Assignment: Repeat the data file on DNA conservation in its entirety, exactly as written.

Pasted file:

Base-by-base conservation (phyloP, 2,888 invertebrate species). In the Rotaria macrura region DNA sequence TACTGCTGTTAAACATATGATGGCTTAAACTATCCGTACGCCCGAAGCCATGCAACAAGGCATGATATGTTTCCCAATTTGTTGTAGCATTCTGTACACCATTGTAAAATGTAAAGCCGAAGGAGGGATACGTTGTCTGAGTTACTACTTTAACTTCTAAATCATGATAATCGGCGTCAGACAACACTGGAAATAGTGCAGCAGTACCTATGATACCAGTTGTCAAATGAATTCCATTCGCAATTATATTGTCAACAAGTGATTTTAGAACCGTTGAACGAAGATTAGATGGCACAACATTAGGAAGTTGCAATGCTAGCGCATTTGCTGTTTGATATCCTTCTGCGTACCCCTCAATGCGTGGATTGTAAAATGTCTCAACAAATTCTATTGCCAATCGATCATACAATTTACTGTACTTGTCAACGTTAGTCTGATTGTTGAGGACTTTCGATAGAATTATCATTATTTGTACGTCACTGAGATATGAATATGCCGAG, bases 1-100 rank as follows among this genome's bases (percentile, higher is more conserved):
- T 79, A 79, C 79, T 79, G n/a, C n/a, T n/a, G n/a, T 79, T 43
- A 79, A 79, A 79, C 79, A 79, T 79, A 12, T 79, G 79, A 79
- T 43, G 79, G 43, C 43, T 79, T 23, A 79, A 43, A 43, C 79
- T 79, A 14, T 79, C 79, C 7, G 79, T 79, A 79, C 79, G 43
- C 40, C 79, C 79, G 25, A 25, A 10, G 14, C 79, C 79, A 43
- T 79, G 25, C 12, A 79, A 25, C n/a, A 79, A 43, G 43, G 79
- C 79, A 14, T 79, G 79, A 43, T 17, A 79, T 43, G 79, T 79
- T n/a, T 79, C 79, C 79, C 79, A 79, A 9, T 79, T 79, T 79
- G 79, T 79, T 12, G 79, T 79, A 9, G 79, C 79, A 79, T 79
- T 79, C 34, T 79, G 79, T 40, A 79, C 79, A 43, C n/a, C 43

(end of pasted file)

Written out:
Base-by-base conservation (phyloP, 2,888 invertebrate species). In the Rotaria macrura region DNA sequence TACTGCTGTTAAACATATGATGGCTTAAACTATCCGTACGCCCGAAGCCATGCAACAAGGCATGATATGTTTCCCAATTTGTTGTAGCATTCTGTACACCATTGTAAAATGTAAAGCCGAAGGAGGGATACGTTGTCTGAGTTACTACTTTAACTTCTAAATCATGATAATCGGCGTCAGACAACACTGGAAATAGTGCAGCAGTACCTATGATACCAGTTGTCAAATGAATTCCATTCGCAATTATATTGTCAACAAGTGATTTTAGAACCGTTGAACGAAGATTAGATGGCACAACATTAGGAAGTTGCAATGCTAGCGCATTTGCTGTTTGATATCCTTCTGCGTACCCCTCAATGCGTGGATTGTAAAATGTCTCAACAAATTCTATTGCCAATCGATCATACAATTTACTGTACTTGTCAACGTTAGTCTGATTGTTGAGGACTTTCGATAGAATTATCATTATTTGTACGTCACTGAGATATGAATATGCCGAG, bases 1-100 rank as follows among this genome's bases (percentile, higher is more conserved):
- T 79, A 79, C 79, T 79, G n/a, C n/a, T n/a, G n/a, T 79, T 43
- A 79, A 79, A 79, C 79, A 79, T 79, A 12, T 79, G 79, A 79
- T 43, G 79, G 43, C 43, T 79, T 23, A 79, A 43, A 43, C 79
- T 79, A 14, T 79, C 79, C 7, G 79, T 79, A 79, C 79, G 43
- C 40, C 79, C 79, G 25, A 25, A 10, G 14, C 79, C 79, A 43
- T 79, G 25, C 12, A 79, A 25, C n/a, A 79, A 43, G 43, G 79
- C 79, A 14, T 79, G 79, A 43, T 17, A 79, T 43, G 79, T 79
- T n/a, T 79, C 79, C 79, C 79, A 79, A 9, T 79, T 79, T 79
- G 79, T 79, T 12, G 79, T 79, A 9, G 79, C 79, A 79, T 79
- T 79, C 34, T 79, G 79, T 40, A 79, C 79, A 43, C n/a, C 43